Would you pay 1.795¢/kWh for solar power in 2043?


Low solar power contract records don’t last long these days.

We’re now learning that as part of NV Energy’s 1 GW of solar and 400 MWh of energy storage deal that was announced last week, 8minutenergy secured a 25-year power purchase agreement (PPA) for a price of 2.375¢/kWh to sell power from the 300 MW Eagle Shadow Mountain solar project, at a fixed rate. This price is lower than the 2.49¢/kWh Arizona deal that pv magazine reported on just yesterday.

The starting prices of the six bids ranged from 2.155¢/kWh to 2.966¢/kWh.

Tim Buckley, of the Institute for Energy Economics and Financial Analysis, noted that with the 8minuteenergy project having a fixed annual price at 2.376¢/kWh, when accounting for inflation over the long term – at a very low 2.5% – the electricity will effectively be sold at the equivalent of 1.795¢/kWh in 2043.

The Sempra Renewables 250 MW Copper Mountain Project put in an even lower starting bid – 2.155¢/kWh. However, this bid has a 2.5% escalator. If said escalator is non-compounding, then the effective 25-year PPA rate is 2.8¢/kWh.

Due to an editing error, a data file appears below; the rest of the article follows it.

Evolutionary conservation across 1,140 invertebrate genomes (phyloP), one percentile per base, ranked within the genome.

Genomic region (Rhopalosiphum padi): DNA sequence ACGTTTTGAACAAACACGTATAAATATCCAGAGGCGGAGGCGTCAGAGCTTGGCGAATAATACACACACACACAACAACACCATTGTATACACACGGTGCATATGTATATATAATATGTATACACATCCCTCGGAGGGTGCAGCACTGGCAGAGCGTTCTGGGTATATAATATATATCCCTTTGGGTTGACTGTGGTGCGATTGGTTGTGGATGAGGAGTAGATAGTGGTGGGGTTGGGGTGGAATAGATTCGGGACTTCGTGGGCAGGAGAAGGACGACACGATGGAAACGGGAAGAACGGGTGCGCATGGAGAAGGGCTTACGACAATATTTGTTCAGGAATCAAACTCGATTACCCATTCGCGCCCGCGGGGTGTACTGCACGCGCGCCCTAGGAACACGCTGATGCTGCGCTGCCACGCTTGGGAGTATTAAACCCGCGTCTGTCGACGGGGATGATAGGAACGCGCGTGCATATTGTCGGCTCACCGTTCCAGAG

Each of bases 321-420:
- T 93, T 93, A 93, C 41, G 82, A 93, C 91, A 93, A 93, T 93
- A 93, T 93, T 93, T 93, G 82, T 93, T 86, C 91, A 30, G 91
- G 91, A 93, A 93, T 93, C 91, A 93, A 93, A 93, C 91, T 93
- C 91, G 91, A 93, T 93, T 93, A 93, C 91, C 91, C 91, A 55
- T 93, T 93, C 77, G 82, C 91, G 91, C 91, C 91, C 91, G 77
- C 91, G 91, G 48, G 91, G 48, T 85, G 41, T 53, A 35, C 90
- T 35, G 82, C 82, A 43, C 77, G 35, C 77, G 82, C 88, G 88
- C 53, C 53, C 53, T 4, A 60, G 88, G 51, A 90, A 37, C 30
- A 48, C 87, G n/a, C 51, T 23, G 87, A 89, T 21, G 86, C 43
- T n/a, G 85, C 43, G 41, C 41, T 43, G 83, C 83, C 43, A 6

These and other project details that are just starting to leak out are in the Public Utilities Filing that was brought to light by Adam Browning, Executive Director of Vote Solar.

One detail in the Dodge Flat project notes is a reference to a “425W Hanwha Q Cell” solar panel. The highest power rating for a product currently listed on Hanwha’s website is a utility-scale product rated up to 390W.

Later in the document, on a project owned by a subsidiary of Hanwha – the utility scale line is referenced by family number, no wattage though. In the Hanwha project they note an ‘HQC 72-cell Q.Peak LG5.2/H’ as the specific product to be used.

Hanwha Q-Cell recently announced plans to build a 1.6GW/year capacity solar panel assembly facility in Georgia. The company did not reveal what specific product they plan to make, other than that it would be “high-quality PERC modules.”

Developers having direct access to future products is one way these future minded prices can be so much more competitive than standard sales channels.

For its part, Cypress Creek Renewables plans to use LONGi 400W panels on NexTracker single-axis trackers.

The energy storage projects secured 10- and 15-year PPAs, with capacity payments of $6,110/MW-month, $6,200/MW-month and $7,755/MW-month. The two lower bids had 2% escalators and signed 15-year deals, while the higher priced project was for 10 years at a fixed price.

**Edit** – Changed project associated with ‘Hanwha Q Cell 425 W panel’ from Eagle Mountain to Dodge Flats.